Burgundy, Domaine Daniel Etienne Defaix Chablis Les Lys 1er Cru, 2003 Media 1 of 3
Burgundy, Domaine Daniel Etienne Defaix Chablis Les Lys 1er Cru, 2003 Media 1 of 3
Chablis Vineyard
Glass of Chablis
Chardonnay Grapes on the vine.
Seafood Platter
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Burgundy, Domaine Daniel Etienne Defaix Chablis Les Lys 1er Cru, 2003

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$450.00
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Les Lys is a Premier Cru climat within the larger, umbrella, Premier Cru vineyard of Vaillons. While clearly contiguous with the latter, Les Lys has a unique aspect, bordering Sechet, yet facing northeast over Chablis town towards the Chablis Grand Cru vineyards (the rest of the Vaillons climats face generally southeast).

Accolades:

Wine Searcher aggregate score of 90/100

2003 Vintage Tasted: Jan 2016
(2016) Harvest started 1st September, but two days of rain helped lift acidity in hot year. Intense, almost toasty notes, but a lovely floral lift too. There's a hugely silky saline character to this, an oyster note of salt and mineral ozone freshness, but weighty with ripe fruit at the core. 94/100
Vinum Wine Magazine
2003 Vintage Tasted: Sep 2013
When to drink: 2013 to 2014
Round and spicy, fully mature with notes of compote. The pleasure of enjoying a mature Chablis at its peak is well worth the price. No more storage. 15.5/20
2003 Vintage 91/100

Green and Flinty White Characteristics

It is unlikely that any new oak will be used to make such wines. They are often associated with cooler climates, coastal sites higher latitudes, and/or vineyards at altitude. High-acidity grape varieties are often grown in warmer climates to achieve this refreshing style.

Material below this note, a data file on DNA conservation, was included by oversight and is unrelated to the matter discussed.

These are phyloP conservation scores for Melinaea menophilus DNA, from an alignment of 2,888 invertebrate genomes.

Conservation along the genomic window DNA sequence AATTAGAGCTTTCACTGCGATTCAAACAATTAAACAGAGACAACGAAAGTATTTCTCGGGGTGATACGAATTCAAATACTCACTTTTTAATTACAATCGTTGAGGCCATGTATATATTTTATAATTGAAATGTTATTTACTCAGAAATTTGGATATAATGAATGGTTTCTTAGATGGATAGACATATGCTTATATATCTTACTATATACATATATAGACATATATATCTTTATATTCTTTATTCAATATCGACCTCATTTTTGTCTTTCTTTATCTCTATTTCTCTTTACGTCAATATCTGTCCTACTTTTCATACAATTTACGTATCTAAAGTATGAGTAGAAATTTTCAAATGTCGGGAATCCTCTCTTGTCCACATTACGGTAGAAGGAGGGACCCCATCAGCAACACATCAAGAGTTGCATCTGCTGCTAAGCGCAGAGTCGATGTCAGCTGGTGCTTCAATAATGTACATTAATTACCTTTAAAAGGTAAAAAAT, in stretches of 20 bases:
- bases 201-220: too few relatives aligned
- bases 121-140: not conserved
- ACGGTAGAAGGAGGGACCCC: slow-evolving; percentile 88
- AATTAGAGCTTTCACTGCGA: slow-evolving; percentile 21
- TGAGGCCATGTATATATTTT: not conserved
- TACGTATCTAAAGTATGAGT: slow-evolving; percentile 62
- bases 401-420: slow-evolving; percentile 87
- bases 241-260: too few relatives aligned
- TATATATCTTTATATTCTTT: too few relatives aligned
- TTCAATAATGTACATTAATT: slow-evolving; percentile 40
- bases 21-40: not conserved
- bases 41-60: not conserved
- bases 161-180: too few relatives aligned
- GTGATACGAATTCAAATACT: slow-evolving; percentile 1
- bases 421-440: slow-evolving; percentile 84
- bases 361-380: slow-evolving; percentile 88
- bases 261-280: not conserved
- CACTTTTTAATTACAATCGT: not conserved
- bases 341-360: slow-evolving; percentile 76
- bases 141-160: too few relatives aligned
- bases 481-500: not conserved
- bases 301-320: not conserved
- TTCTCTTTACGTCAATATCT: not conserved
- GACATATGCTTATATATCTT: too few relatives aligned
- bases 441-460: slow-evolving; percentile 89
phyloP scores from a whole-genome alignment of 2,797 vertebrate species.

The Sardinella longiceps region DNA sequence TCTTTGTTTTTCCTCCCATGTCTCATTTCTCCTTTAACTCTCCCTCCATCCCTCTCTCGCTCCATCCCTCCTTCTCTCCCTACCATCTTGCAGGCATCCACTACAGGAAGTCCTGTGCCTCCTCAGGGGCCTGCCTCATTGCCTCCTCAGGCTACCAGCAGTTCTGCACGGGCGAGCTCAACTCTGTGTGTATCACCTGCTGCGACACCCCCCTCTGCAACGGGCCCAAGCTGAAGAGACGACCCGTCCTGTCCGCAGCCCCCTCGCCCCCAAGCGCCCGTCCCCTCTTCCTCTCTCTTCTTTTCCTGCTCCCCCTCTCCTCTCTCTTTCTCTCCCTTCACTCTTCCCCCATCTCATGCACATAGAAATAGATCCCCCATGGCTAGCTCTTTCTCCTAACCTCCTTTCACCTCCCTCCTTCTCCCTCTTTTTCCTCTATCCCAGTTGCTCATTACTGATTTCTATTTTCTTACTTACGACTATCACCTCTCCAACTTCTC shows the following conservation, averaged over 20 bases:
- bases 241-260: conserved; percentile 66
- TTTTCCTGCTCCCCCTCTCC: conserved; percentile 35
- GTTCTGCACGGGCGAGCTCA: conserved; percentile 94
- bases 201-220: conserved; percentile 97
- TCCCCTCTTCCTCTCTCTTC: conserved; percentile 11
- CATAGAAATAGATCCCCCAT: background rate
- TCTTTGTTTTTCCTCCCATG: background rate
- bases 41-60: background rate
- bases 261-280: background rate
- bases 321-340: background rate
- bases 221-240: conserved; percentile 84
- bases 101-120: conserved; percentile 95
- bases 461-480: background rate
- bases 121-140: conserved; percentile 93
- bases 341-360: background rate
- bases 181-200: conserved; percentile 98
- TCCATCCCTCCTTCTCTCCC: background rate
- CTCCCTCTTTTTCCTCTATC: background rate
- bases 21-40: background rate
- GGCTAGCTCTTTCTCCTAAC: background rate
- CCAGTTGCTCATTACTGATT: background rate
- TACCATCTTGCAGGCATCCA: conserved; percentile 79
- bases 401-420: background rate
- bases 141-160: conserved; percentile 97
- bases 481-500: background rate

Characteristics:

  • Crisp acidity
  • Minerality
  • Lemon and lime, apple, pear
  • Grassiness

Tasting Notes:

It's unlikely that these wines will be produced using any new wood. They are frequently connected to colder temperatures, coastal locations at higher latitudes, and/or high-altitude vineyards. To produce this reviving style, high-acidity grape types are frequently planted in warmer locations.

Wines' minerality and acidity are frequently credited to certain soils, such as chalk and limestone. But further research is needed to completely understand the relationship.

Winemakers can control acidity in a variety of ways, including acidification itself. However, this is most often related to bringing balance to wines made in warm climates from grapes that had high sugar levels.

Food Pairings:

You might think of wine as a squeeze of lemon when paired with shellfish; acidic, crisp, minerally wines frequently work best with raw, metallic, salty seafood.
The majority of shellfish have mild flavors, but some, like scallops, may withstand being combined with other potent foods like bacon or chile. When pairing, those factors must be taken into account equally because richer whites may be required. Albario is also appropriate in this situation. The Friuliano grape may produce dry citric wines with lots of structure. Prawn cocktail goes best with a variety of sauces, so a Tabasco kick can call for something off-dry.